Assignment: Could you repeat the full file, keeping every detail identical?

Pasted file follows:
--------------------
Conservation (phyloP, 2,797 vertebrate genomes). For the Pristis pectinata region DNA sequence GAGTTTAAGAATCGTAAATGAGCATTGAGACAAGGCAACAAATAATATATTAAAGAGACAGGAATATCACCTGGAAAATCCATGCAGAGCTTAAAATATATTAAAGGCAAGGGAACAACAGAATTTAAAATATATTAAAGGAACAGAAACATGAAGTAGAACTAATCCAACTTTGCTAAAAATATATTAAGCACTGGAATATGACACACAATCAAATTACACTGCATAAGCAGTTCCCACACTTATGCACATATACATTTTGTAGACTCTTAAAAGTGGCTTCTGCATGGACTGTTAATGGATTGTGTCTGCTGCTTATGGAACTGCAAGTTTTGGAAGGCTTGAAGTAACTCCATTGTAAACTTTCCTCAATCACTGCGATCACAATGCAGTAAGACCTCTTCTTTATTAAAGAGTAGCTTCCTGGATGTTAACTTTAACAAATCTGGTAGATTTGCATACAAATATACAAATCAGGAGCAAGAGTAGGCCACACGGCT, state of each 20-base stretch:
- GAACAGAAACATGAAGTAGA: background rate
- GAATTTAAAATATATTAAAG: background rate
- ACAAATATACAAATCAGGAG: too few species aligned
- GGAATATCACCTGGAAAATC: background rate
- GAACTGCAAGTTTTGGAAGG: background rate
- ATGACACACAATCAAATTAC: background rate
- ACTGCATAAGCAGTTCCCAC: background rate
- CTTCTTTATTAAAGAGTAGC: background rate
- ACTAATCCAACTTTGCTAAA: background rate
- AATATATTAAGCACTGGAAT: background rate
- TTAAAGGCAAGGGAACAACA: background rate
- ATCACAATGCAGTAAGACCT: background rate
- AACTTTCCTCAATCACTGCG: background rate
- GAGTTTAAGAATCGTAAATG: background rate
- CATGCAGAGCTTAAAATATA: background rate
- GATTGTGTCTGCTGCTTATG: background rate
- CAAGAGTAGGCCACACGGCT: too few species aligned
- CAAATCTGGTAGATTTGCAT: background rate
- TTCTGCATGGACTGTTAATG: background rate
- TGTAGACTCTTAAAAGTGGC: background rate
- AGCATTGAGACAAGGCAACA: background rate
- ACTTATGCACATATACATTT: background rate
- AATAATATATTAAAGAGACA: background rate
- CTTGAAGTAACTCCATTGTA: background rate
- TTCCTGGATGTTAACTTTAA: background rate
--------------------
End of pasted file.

Conservation (phyloP, 2,797 vertebrate genomes). For the Pristis pectinata region DNA sequence GAGTTTAAGAATCGTAAATGAGCATTGAGACAAGGCAACAAATAATATATTAAAGAGACAGGAATATCACCTGGAAAATCCATGCAGAGCTTAAAATATATTAAAGGCAAGGGAACAACAGAATTTAAAATATATTAAAGGAACAGAAACATGAAGTAGAACTAATCCAACTTTGCTAAAAATATATTAAGCACTGGAATATGACACACAATCAAATTACACTGCATAAGCAGTTCCCACACTTATGCACATATACATTTTGTAGACTCTTAAAAGTGGCTTCTGCATGGACTGTTAATGGATTGTGTCTGCTGCTTATGGAACTGCAAGTTTTGGAAGGCTTGAAGTAACTCCATTGTAAACTTTCCTCAATCACTGCGATCACAATGCAGTAAGACCTCTTCTTTATTAAAGAGTAGCTTCCTGGATGTTAACTTTAACAAATCTGGTAGATTTGCATACAAATATACAAATCAGGAGCAAGAGTAGGCCACACGGCT, state of each 20-base stretch:
- GAACAGAAACATGAAGTAGA: background rate
- GAATTTAAAATATATTAAAG: background rate
- ACAAATATACAAATCAGGAG: too few species aligned
- GGAATATCACCTGGAAAATC: background rate
- GAACTGCAAGTTTTGGAAGG: background rate
- ATGACACACAATCAAATTAC: background rate
- ACTGCATAAGCAGTTCCCAC: background rate
- CTTCTTTATTAAAGAGTAGC: background rate
- ACTAATCCAACTTTGCTAAA: background rate
- AATATATTAAGCACTGGAAT: background rate
- TTAAAGGCAAGGGAACAACA: background rate
- ATCACAATGCAGTAAGACCT: background rate
- AACTTTCCTCAATCACTGCG: background rate
- GAGTTTAAGAATCGTAAATG: background rate
- CATGCAGAGCTTAAAATATA: background rate
- GATTGTGTCTGCTGCTTATG: background rate
- CAAGAGTAGGCCACACGGCT: too few species aligned
- CAAATCTGGTAGATTTGCAT: background rate
- TTCTGCATGGACTGTTAATG: background rate
- TGTAGACTCTTAAAAGTGGC: background rate
- AGCATTGAGACAAGGCAACA: background rate
- ACTTATGCACATATACATTT: background rate
- AATAATATATTAAAGAGACA: background rate
- CTTGAAGTAACTCCATTGTA: background rate
- TTCCTGGATGTTAACTTTAA: background rate